What Type of Bones Can I Use To Make Bone Broth?:

You can apply this tutorial to beef, chicken, or pork bones in addition to turkey bones (or goose or wild game bones if you have them!!).  Just be sure you have enough bones to make a decent size batch of broth so that you’re maximizing the output of your efforts.

I like to save my chicken bones after roasting a whole chicken by freezing them in a zip lock bag. I simply add more bones and wait until I have 3 or so carcasses before making bone broth out of them. This way, I can make a large batch in one go.

Do You Have to Roast The Bones Before Making Broth?

If you’re using raw bones that you picked up from a butcher, it is best to roast them before using them to make bone broth. To do so, spread them on a baking sheet and roast at 400 degrees F for 30 minutes.

What to Do With Bone Broth:

  • Drink it!
  • Make soup, stew, or chili out of it
  • Use it instead of oil for cooking
  • Use in curry, and/or other sauces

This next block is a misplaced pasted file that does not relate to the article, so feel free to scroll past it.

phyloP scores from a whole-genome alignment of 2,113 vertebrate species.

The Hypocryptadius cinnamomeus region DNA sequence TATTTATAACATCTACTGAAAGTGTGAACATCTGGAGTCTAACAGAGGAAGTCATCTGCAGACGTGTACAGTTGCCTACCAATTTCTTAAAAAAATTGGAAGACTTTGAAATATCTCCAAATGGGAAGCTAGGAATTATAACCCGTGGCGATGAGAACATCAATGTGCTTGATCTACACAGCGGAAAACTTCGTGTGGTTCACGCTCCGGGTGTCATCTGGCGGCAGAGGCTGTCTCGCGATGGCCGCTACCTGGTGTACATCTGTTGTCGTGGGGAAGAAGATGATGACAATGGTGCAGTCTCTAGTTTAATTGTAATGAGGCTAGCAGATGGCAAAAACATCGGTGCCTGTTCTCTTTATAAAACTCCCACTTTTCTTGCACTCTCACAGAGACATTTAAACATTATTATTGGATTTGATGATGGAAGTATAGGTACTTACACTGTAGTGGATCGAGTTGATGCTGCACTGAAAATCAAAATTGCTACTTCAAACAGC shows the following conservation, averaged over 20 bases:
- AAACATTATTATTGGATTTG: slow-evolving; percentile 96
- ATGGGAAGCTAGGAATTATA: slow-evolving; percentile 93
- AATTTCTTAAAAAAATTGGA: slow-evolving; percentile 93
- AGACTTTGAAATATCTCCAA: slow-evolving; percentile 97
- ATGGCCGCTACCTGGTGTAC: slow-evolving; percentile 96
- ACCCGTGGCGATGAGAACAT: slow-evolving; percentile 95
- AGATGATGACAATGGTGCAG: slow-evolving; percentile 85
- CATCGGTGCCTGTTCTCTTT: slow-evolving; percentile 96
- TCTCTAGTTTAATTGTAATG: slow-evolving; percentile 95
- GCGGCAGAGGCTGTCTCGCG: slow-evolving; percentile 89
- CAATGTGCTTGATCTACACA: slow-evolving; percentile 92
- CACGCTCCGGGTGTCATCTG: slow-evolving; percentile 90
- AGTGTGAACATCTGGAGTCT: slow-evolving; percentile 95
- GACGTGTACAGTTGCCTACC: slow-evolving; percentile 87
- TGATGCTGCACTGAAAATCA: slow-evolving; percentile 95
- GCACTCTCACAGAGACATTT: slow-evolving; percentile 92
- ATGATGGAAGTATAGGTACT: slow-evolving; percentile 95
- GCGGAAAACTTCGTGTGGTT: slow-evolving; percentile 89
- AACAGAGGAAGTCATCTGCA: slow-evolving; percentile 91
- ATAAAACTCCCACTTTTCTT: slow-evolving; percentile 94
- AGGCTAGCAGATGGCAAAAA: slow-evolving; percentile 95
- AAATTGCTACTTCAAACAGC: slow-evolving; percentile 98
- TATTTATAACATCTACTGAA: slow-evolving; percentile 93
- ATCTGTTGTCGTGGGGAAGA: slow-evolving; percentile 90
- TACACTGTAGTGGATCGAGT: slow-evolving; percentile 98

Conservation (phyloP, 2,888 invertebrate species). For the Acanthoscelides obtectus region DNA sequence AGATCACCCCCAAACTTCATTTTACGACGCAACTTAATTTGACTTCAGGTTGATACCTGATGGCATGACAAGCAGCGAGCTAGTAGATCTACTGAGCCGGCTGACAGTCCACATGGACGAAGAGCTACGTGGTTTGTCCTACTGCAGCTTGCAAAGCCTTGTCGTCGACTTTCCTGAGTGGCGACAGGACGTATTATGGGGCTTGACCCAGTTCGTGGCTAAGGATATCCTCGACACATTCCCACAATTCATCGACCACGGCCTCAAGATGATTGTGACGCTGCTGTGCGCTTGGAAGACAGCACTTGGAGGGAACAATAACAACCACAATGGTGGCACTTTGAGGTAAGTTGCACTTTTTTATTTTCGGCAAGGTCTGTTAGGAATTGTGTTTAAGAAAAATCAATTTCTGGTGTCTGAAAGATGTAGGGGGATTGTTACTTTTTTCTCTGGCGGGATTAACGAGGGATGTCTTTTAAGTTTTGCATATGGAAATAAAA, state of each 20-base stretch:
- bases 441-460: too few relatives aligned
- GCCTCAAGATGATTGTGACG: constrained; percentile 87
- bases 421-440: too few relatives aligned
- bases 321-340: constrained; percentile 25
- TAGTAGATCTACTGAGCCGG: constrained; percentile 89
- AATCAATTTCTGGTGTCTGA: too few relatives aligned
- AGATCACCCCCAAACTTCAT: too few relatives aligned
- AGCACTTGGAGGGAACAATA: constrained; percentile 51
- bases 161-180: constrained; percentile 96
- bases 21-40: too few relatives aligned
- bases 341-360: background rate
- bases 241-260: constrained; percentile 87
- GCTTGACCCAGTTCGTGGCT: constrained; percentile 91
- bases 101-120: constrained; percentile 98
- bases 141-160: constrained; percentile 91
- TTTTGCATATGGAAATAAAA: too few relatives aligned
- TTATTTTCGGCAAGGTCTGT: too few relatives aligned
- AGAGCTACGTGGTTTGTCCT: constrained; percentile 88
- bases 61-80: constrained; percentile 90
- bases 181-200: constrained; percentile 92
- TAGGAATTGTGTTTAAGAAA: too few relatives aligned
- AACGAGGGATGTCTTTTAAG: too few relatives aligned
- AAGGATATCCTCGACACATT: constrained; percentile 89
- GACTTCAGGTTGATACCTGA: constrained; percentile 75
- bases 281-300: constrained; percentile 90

My cookbook, Paleo Power Bowls, is now available! CLICK HERE to check it out. Thank you for your support!

If you make this recipe, please feel free to share a photo and tag @TheRoastedRoot on Instagram!

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Comments

  1. Pingback: How to Make Turkey Bone Broth | Nutrition & food

  2. Mimi

    I use chip clips to hold the cheesecloth in place when straining. Thanks for the Instant pot instructions. I roasted 6 turkeys over the last few days and will be pressure canning lots of turkey stock for my pantry.

    Reply
  3. Brian

    Just from my personal experience I’ve found that carefully cutting the large bones in half and exposing the marrow then slow cooking for 72 hours usually produces the darkest bone broth. Great 👍 information in your post!!

    Reply